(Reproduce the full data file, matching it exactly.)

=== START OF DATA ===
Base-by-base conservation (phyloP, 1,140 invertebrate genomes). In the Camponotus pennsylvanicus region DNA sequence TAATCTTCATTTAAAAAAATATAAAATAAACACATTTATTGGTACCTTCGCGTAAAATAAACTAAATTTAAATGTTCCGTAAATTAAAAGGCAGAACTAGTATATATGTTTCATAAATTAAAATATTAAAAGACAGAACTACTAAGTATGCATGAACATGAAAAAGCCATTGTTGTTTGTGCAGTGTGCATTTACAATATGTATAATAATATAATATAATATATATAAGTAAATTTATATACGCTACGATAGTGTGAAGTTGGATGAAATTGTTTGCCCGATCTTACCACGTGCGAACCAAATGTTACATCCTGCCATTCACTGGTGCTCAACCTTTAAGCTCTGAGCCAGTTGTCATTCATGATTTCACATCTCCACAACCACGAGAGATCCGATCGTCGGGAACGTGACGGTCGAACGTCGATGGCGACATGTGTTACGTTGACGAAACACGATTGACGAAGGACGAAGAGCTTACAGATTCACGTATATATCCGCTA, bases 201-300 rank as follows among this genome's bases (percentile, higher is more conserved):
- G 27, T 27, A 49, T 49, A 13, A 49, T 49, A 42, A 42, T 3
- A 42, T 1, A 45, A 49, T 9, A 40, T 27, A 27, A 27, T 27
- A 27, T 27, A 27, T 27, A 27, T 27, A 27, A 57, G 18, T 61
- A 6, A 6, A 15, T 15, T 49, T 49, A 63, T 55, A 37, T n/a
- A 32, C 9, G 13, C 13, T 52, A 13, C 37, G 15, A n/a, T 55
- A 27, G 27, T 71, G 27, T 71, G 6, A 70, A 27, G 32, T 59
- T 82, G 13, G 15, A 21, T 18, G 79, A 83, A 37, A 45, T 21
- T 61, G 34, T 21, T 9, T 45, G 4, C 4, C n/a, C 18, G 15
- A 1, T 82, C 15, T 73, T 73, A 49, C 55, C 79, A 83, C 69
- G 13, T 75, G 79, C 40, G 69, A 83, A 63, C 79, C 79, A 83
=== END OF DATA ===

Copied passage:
Base-by-base conservation (phyloP, 1,140 invertebrate genomes). In the Camponotus pennsylvanicus region DNA sequence TAATCTTCATTTAAAAAAATATAAAATAAACACATTTATTGGTACCTTCGCGTAAAATAAACTAAATTTAAATGTTCCGTAAATTAAAAGGCAGAACTAGTATATATGTTTCATAAATTAAAATATTAAAAGACAGAACTACTAAGTATGCATGAACATGAAAAAGCCATTGTTGTTTGTGCAGTGTGCATTTACAATATGTATAATAATATAATATAATATATATAAGTAAATTTATATACGCTACGATAGTGTGAAGTTGGATGAAATTGTTTGCCCGATCTTACCACGTGCGAACCAAATGTTACATCCTGCCATTCACTGGTGCTCAACCTTTAAGCTCTGAGCCAGTTGTCATTCATGATTTCACATCTCCACAACCACGAGAGATCCGATCGTCGGGAACGTGACGGTCGAACGTCGATGGCGACATGTGTTACGTTGACGAAACACGATTGACGAAGGACGAAGAGCTTACAGATTCACGTATATATCCGCTA, bases 201-300 rank as follows among this genome's bases (percentile, higher is more conserved):
- G 27, T 27, A 49, T 49, A 13, A 49, T 49, A 42, A 42, T 3
- A 42, T 1, A 45, A 49, T 9, A 40, T 27, A 27, A 27, T 27
- A 27, T 27, A 27, T 27, A 27, T 27, A 27, A 57, G 18, T 61
- A 6, A 6, A 15, T 15, T 49, T 49, A 63, T 55, A 37, T n/a
- A 32, C 9, G 13, C 13, T 52, A 13, C 37, G 15, A n/a, T 55
- A 27, G 27, T 71, G 27, T 71, G 6, A 70, A 27, G 32, T 59
- T 82, G 13, G 15, A 21, T 18, G 79, A 83, A 37, A 45, T 21
- T 61, G 34, T 21, T 9, T 45, G 4, C 4, C n/a, C 18, G 15
- A 1, T 82, C 15, T 73, T 73, A 49, C 55, C 79, A 83, C 69
- G 13, T 75, G 79, C 40, G 69, A 83, A 63, C 79, C 79, A 83